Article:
Anne Longfield, Chair of the Commission on Young Lives, said:

“Look behind the headlines of the tragic deaths, acts of serious violence and criminal exploitation of our young people over recent years and so often you see a pattern of children disengaging and falling out of school and into harm. Not all children who leave mainstream school will be affected, but the statistics show that too many will – even more so if the child has Special Educational Needs or is Black. These are the young people at the sharp end of an education system which has not always prioritised the needs of vulnerable children, and one that I believe could and should be transformed to ensure all children can succeed.

“We should celebrate the excellent outcomes our education system provides for most children, while being determined to change the fact that thousands of children in England are leaving school without good qualifications or are falling through gaps in the education system, putting them at greater risk of danger.

“A system that has no real accountability for a five-year-old boy being excluded 17 times in a year, or where a vulnerable teenager is out of school for months or even years, is not a system that is working for every child.

“Over recent years, we have seen the growth of an exclusions culture that perversely rewards removing some vulnerable children from school roll. That must not continue. We need a new culture of inclusion and accountability, that recognises and rewards nurture and which sticks with children and families from cradle to career.

“This does not mean that our ambitions for academic achievement and high standards of behaviour should be lowered – far from it. Our ambition must be for all children to feel learning and achievement is for them, and to feel school is somewhere that they want to be.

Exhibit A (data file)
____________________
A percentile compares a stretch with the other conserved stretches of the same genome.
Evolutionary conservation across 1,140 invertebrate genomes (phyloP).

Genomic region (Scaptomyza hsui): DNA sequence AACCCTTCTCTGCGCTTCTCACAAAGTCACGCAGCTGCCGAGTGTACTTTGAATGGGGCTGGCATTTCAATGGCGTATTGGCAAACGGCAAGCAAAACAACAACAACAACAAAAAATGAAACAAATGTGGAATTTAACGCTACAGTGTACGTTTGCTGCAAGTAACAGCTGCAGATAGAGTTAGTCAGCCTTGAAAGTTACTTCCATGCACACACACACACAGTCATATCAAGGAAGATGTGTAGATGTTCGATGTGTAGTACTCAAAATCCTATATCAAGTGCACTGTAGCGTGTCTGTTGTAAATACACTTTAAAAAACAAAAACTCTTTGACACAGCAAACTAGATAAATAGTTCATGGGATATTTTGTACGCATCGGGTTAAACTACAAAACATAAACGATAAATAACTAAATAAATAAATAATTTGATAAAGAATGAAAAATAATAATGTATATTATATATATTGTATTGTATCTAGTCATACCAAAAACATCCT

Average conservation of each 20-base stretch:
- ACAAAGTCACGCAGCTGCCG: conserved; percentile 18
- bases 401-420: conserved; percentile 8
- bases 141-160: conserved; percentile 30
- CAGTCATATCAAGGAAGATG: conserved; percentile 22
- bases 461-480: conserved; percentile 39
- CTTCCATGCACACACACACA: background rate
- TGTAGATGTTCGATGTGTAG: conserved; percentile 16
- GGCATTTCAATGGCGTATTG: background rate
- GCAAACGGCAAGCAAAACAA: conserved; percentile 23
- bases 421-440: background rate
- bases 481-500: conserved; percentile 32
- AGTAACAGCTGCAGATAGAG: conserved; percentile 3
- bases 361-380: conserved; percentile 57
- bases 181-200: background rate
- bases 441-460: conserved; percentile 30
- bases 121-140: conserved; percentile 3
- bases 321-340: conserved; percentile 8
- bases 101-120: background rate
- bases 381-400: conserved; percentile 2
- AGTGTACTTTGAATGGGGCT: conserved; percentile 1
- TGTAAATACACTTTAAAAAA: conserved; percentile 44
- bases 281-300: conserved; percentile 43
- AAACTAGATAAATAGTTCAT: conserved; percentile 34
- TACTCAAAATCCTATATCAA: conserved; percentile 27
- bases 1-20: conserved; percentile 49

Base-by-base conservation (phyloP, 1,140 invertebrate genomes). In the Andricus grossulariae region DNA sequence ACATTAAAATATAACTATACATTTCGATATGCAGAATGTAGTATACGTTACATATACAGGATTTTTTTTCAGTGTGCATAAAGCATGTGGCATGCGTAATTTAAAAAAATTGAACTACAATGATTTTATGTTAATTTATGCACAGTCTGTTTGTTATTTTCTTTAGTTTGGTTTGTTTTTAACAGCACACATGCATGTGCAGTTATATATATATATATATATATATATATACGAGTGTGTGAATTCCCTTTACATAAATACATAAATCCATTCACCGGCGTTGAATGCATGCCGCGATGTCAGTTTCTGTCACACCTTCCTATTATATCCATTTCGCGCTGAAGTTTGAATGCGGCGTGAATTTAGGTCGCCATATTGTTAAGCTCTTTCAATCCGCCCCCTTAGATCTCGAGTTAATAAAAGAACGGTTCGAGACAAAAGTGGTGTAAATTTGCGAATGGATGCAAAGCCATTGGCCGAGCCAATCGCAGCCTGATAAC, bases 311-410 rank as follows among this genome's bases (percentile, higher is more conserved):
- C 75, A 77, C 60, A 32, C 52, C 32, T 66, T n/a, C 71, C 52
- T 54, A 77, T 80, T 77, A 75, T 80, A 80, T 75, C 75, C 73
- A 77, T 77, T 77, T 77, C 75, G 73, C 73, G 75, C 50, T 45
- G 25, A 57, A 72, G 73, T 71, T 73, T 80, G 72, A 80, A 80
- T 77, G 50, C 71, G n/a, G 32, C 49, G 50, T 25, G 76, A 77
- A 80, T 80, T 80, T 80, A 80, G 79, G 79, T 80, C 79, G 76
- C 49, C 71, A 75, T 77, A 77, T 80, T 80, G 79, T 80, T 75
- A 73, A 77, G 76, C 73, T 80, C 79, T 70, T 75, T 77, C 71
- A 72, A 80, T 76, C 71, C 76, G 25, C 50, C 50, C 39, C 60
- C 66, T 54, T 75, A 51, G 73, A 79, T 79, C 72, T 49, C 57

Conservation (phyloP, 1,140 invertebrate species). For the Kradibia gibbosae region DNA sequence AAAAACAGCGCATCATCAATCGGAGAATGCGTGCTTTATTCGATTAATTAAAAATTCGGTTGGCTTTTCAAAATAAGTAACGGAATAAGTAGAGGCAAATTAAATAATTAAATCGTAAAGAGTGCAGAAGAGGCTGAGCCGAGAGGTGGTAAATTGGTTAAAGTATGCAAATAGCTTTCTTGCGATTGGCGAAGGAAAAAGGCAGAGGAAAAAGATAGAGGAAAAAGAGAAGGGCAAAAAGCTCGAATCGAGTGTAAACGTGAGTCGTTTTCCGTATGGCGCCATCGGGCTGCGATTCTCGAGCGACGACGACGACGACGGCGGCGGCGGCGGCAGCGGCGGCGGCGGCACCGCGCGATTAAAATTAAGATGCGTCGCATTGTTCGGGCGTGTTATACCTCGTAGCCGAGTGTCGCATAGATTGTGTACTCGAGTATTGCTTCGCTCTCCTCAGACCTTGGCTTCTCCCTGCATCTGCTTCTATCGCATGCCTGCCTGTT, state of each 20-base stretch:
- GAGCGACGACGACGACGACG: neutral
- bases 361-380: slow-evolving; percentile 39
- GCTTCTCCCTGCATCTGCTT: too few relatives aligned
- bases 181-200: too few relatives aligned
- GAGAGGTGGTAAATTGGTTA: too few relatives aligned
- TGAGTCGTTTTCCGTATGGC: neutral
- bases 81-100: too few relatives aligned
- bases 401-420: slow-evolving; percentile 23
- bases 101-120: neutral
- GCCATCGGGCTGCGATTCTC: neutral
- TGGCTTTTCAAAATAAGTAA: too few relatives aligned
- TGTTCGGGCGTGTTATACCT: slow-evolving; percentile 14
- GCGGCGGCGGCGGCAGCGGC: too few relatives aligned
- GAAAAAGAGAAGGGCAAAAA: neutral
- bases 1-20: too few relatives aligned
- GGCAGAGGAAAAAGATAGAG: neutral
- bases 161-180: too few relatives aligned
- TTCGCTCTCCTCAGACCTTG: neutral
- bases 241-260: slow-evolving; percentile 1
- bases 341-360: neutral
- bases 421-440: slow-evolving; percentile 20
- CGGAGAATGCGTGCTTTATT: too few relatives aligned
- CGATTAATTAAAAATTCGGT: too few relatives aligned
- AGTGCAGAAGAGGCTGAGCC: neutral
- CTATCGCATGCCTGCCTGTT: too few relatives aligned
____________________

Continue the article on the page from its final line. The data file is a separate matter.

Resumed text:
“Inclusive schools and college around the country are already showing how it can be done. They are an anchor in the community, offering families and children the support they need to do well. But too often they are the exception because the system does not provide schools with the direction, support, and resources needed to deliver for every child. The Government’s Education White Paper and SEND Green Paper are a welcome change of direction towards this more inclusive system, though not yet with the necessary financial support.

“High aspiration, high standards and high expectations should always go alongside a sense of responsibility for all children. We should never be content with an education system that too often provides those who want to exploit children with a conveyor belt of vulnerable teenagers. An inclusive education system is a key weapon in our battle against them.”

Rev. Steve Chalke, founder of Oasis, which hosts the Commission on Young Lives, and runs 52 academy schools across England said:

“Our society will not flourish until we provide safe and inclusive education for all children and young people. Without it, not only will it be impossible to end the epidemic of teenage violence and exploitation, but we will never create equity of opportunity for every child. This is why Oasis hosts the Commission on Young Lives, and why we work, through our schools and youth work, for the inclusion of every child, every day.”